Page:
- How would you know that the blue sun wasn't just REALLY REALLY close and that the red one was is just really far away? (the doppler shift in color) why and how is it assumed that the color of the suns is to do with temperature. What am I missing? Thanks.(1 vote)
- So, as particles are bigger, it can scatter light of more wavelength right? Do, if the particles are so huge, can they scatter white light? Perhaps, is it causing mist/fog to be whitish?(1 vote)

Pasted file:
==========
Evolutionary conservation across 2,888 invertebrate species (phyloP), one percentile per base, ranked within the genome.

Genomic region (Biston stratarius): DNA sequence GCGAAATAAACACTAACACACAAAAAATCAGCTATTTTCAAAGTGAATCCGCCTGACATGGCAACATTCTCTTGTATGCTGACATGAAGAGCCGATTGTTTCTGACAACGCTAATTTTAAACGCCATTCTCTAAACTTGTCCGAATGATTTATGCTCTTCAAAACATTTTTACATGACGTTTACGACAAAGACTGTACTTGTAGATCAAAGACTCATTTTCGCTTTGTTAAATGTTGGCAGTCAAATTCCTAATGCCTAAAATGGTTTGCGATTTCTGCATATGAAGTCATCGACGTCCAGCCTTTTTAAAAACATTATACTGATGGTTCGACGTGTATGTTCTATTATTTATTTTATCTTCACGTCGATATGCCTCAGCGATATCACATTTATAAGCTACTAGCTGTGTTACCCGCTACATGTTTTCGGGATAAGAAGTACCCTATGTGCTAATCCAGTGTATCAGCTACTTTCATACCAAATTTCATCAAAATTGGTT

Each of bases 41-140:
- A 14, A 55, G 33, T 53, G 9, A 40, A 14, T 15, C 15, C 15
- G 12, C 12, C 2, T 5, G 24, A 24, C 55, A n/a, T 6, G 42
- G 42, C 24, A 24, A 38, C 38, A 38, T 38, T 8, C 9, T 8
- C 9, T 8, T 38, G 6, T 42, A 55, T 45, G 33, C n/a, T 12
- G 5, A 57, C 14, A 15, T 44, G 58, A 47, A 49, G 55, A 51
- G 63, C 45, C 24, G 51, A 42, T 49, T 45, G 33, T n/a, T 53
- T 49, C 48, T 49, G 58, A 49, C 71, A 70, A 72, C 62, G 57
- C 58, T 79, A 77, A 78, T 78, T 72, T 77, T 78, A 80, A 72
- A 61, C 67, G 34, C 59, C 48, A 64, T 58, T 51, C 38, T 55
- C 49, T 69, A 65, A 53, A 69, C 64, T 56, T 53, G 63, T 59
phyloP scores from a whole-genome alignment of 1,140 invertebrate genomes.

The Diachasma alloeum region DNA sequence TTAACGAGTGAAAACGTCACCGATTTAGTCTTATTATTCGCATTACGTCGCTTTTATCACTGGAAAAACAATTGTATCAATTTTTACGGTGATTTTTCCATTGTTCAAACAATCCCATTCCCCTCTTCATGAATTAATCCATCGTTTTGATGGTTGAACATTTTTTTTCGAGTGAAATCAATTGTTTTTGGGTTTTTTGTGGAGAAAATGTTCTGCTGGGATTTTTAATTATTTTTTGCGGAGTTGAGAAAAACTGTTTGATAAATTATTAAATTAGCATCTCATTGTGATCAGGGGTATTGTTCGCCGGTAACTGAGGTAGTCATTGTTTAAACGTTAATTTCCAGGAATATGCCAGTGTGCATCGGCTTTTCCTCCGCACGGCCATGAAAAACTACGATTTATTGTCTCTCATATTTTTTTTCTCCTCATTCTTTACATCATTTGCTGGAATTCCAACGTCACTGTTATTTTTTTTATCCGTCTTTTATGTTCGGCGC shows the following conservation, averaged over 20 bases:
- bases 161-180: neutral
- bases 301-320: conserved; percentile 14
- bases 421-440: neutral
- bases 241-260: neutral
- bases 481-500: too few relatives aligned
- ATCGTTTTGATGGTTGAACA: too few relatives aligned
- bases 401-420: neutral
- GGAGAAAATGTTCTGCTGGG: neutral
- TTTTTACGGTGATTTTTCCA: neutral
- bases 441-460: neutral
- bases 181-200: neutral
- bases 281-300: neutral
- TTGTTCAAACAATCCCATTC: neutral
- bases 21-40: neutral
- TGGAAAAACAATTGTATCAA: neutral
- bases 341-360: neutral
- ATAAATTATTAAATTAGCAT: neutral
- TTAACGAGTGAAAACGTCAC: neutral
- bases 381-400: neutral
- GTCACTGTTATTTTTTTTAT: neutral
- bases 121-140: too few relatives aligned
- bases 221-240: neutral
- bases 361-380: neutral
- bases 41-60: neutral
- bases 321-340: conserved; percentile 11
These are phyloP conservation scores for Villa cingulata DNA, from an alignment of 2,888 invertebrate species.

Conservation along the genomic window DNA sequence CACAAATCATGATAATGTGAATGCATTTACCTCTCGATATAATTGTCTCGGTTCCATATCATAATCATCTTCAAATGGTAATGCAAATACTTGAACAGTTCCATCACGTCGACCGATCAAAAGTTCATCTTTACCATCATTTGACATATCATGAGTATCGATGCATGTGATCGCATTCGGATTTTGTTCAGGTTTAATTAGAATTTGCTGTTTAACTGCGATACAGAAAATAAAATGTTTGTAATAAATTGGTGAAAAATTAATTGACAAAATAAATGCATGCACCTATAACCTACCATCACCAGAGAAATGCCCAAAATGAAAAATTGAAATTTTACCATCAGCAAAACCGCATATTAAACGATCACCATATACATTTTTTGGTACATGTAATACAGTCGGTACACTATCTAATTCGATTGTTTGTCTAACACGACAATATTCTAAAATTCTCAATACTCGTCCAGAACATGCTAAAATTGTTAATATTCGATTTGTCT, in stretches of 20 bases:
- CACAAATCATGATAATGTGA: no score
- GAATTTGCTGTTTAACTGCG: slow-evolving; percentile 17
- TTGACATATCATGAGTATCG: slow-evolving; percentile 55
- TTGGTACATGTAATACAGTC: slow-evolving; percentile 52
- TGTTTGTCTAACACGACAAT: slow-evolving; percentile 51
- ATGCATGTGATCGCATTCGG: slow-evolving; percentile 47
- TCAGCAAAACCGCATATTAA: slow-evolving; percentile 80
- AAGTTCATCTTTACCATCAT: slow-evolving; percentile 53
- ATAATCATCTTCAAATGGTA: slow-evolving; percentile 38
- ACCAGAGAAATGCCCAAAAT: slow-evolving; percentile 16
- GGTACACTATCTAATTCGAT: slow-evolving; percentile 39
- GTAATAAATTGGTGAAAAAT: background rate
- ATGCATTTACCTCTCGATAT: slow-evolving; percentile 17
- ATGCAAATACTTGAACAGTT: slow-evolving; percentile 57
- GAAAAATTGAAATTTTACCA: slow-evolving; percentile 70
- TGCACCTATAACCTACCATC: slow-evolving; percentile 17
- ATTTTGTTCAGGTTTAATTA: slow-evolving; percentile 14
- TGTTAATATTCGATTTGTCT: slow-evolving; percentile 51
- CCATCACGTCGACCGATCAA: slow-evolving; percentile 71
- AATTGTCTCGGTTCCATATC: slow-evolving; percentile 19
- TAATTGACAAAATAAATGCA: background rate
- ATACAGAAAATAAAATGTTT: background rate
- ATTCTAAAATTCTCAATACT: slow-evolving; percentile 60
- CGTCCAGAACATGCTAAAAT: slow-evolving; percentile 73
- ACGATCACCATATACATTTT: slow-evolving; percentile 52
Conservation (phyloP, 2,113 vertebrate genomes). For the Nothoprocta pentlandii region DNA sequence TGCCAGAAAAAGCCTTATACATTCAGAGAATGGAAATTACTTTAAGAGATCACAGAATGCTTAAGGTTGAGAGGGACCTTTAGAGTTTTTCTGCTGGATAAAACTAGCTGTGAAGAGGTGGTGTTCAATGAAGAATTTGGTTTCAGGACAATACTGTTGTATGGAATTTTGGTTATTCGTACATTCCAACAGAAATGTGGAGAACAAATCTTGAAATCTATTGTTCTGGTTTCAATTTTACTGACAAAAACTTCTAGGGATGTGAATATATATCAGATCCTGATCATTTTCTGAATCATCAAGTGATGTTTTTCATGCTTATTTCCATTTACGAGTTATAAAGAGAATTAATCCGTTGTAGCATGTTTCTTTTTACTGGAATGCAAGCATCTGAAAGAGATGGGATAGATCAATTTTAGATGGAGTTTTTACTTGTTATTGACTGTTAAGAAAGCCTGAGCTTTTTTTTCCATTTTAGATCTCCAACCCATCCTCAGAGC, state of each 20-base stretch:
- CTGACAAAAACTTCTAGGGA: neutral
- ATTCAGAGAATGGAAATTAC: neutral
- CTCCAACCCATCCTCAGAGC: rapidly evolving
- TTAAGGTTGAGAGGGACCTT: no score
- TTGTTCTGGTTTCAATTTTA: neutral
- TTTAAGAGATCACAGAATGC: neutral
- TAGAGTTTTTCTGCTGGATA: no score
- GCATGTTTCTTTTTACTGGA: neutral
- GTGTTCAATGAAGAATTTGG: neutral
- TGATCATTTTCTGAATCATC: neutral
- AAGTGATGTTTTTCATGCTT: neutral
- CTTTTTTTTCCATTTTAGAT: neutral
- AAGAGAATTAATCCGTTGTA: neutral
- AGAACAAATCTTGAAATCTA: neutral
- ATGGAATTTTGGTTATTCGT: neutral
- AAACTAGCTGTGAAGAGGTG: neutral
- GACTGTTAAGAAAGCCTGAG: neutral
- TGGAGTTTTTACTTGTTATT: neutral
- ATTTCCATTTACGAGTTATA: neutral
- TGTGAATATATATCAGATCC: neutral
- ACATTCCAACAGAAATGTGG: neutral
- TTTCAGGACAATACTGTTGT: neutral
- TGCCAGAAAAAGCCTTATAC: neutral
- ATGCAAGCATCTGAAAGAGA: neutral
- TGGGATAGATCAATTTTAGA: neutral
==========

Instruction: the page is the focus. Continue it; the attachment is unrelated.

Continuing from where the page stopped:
All electromagnetic radiation is light. Visible light is the only part of the spectrum you can see. For all your life, your eyes have relied on this one narrow band of EM radiation to gather information about your world. Though our Sun's visible light appears white, it is really the combined light of the individual rainbow colors with wavelengths ranging from violet at 380 nanometers to red at 700 nanometers. Before Isaac Newton's famed experiment in 1665, people thought that a prism somehow colored the Sun's white light as it bent and spread a sunbeam. Newton disproved this idea by using two prisms. To show that white light is made up of the bands of colored light, Newton used a second prism to show that the bands of colored light combine to make white light again. Visible light contains important scientific clues that reveal hidden properties of objects throughout the Universe. Minute gaps in energy at specific visible wavelengths can identify the physical condition and composition of stellar and interstellar matter. Human eyes aren't nearly sensitive enough to detect these faint peaks, but scientific instruments can. Scientists can learn the composition of an atmosphere by considering how atmospheric particles scatter visible light. Earth's atmosphere, for example, generally looks blue because it contains particles of nitrogen and oxygen which are just the right size to scatter energy with the wavelength of blue light. When the Sun is low in the sky, however, light travels through more of the atmosphere and more blue light is scattered out of the beam of sunlight before it reaches your eyes. Only the longer red and yellow wavelengths are able to pass through, often creating breathtaking sunsets. When scientists look at the sky, they don't just see blue, they see clues about the chemical composition of our atmosphere. However, visible light reveals more than just composition. As objects grow hotter, they radiate energy with a shorter wavelength, changing color before our eyes. Watch a flame shift from yellow to blue as it is adjusted to burn hotter. In the same way, the color of stellar objects tell scientists much about their temperature. Our Sun produces more yellow light than any other color because of its surface temperature. If the Sun's surface were cooler, say 3,000 degrees celcius, it would look reddish, like the stars Antares and Betelgeuse. If the Sun were hotter, say 12,000 degrees celcius, it would look blue like the star Rigel. Like all parts of the electromagnetic spectrum, visible light data can also help scientists study changes on Earth such as assessing damage from a volcanic eruption. This NASA EO-1 image combines both visible and infrared data to distinguish between snow and volcanic ash and to see vegetation more clearly. Since 1972, images from NASA's Landsat satellite have combined visible and infrared data to allow scientists to study changes in cities, neighborhoods, forests, and farms over time. Visible light images taken by NASA's Mars landers have shown us what it would look like to stand on another planet. They have expanded our minds, our imagination, and our understanding. NASA instruments can do more than passively sense radiation, they can also actively send out electromagnetic waves to map topography. The Mars Orbiting Laser Altimeter sends a laser pulse to the surface of the planet and sensors measure the amount of time it takes for this laser signal to return. The elapsed time allows the calculation of the distance from the satellite to the surface. As the spacecraft flies above hills, valleys, craters, and other surface features, the return time varies and provides a topographic map of the planet's surface. Back in Earth orbit, NASA's ICESat mission uses the same technique to collect data about the elevation of the polar ice sheets to help monitor changes in the amount of water stored as ice on our planet. Laser altimeters can also make unique measurements of the heights of clouds, the top of the vegetation canopy of forests, and can 'see' the distribution of aerosols from sources such as dust storms and forest fires. Finally, visible light helps us to explore the far reaches of the universe that humans could not hope to reach physically. Using visible light, the Hubble Space telescope has created countless images that spark our imagination, inflame our curiosity, and increase our understanding of the Universe.